For those that want to do the sums, Betz Law is described in more detail here: https://en.wikipedia.org/wiki/Betz's_law

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To be fair to Mr Dyson, I don't think he or his company has anything to do with this design. The designers have won a 'James Dyson Award' which is given out by his charitable trust.

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1 hour ago, mike2016 said:

There must be an upper limit and where do those stresses go at that speed?! Good article here that goes into pros and cons. Maybe they've cracked it but I'd be skeptical until they publish verifiable data from a real world trial.....

Not even sure it has to be mounted on a vertical axis, only going on what the chap said this morning and awaiting some real results is something of a must. However we might conjecture given that they envisaged its max size as about 1-2m in diameter . If it is a sphere, and that is essentially what it looks like, and has an axis (which I guess it must) then the stresses will go into the bearings to support it and the structure of the sphere itself in terms of the resultant centripetal forces trying to tare it apart, given its max envisaged size I don't see an upper wind speed limit being in there because it cannot physically furl so only breaking will do it and its 'windage' (for want of a better word) stationary and rotating will perhaps be approximately the same, while their turbine is much smaller than other things in the environment that successfully  stand in any presented wind across the planet. However Betz may well apply as it approaches a different aspect of the operation.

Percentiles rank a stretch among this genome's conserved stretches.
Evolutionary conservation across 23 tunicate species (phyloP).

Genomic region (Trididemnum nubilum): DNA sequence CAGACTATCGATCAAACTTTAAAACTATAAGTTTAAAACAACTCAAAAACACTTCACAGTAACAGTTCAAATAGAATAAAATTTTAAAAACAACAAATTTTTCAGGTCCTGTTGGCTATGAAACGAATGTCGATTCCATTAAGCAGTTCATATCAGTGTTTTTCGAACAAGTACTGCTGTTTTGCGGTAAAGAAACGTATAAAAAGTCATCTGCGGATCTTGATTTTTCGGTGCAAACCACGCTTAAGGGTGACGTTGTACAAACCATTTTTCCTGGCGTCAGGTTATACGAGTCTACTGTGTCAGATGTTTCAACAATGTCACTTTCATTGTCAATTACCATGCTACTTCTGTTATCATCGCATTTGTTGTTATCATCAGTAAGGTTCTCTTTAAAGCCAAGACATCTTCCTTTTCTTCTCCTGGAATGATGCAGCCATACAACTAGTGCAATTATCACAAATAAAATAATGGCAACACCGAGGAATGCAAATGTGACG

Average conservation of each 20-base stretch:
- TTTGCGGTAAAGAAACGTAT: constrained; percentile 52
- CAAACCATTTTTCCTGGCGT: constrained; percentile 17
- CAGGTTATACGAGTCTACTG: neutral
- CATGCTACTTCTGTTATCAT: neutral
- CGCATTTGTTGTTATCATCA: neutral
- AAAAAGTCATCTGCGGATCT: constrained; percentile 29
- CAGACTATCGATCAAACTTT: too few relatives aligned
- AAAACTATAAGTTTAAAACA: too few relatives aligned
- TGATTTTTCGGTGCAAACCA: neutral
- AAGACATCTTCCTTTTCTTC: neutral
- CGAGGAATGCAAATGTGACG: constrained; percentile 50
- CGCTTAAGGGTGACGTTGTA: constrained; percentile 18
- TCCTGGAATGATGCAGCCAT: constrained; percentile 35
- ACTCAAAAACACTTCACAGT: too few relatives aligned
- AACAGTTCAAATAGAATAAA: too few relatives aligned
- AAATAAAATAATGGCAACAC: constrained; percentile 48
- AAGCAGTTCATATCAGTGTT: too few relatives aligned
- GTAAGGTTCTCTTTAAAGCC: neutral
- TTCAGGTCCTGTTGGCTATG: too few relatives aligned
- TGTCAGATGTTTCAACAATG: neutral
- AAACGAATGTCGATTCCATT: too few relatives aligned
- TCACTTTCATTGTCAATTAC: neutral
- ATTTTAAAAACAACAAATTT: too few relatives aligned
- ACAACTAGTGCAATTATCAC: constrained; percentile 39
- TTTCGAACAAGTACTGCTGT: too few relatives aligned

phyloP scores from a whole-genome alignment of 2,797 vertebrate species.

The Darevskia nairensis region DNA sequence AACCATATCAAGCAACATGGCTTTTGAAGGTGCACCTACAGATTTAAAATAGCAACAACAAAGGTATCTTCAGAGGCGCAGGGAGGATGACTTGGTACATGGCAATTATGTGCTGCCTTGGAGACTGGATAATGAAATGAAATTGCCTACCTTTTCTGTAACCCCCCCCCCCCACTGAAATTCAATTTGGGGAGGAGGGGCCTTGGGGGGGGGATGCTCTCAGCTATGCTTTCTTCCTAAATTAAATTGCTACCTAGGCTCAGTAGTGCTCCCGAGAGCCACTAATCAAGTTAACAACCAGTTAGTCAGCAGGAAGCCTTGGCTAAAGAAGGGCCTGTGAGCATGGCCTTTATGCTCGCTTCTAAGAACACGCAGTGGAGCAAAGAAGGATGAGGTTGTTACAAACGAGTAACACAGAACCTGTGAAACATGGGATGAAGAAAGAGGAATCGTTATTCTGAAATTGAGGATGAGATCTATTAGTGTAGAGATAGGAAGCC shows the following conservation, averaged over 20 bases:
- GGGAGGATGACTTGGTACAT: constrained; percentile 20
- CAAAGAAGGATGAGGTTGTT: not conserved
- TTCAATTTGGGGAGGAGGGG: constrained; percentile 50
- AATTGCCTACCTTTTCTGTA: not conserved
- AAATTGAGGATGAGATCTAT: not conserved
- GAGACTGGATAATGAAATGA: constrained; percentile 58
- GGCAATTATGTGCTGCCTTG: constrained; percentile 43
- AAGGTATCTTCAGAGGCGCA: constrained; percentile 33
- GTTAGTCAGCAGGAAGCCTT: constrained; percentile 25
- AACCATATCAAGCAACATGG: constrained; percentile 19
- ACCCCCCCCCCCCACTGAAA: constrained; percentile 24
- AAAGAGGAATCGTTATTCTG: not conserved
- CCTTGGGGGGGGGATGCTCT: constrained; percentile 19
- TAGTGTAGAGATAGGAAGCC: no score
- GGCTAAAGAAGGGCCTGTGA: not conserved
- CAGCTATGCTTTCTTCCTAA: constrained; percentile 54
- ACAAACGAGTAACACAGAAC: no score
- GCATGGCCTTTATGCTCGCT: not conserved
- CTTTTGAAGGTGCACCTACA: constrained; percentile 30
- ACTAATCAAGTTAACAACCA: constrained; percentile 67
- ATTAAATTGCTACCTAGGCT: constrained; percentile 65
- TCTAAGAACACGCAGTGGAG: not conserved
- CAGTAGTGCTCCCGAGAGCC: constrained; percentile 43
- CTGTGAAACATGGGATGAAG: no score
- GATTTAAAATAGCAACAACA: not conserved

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You can mount a Savonius device like this horizontally, or at an angle and it will still work OK.

 

The Betz Law limit for a device of this type is a lot lower than the ~59% maximum efficiency for a theoretically "perfect" device for extracting power from the wind.  It's roughly half the Betz limit, so a maximum theoretical mechanical efficiency of just under 30%, and an estimated maximum practical efficiency (if developed to the same level as variable pitch, variable blade twist, axial turbines) of less than 25%.

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I get the impression that a good analogy for this turbine wrt to a typical one is like going for a east-south-west solar array rather than a south one - you get less peak but more width.


So horses for courses. They seem to want to sell this to people in flats for the deranged urban winds of the metropolis.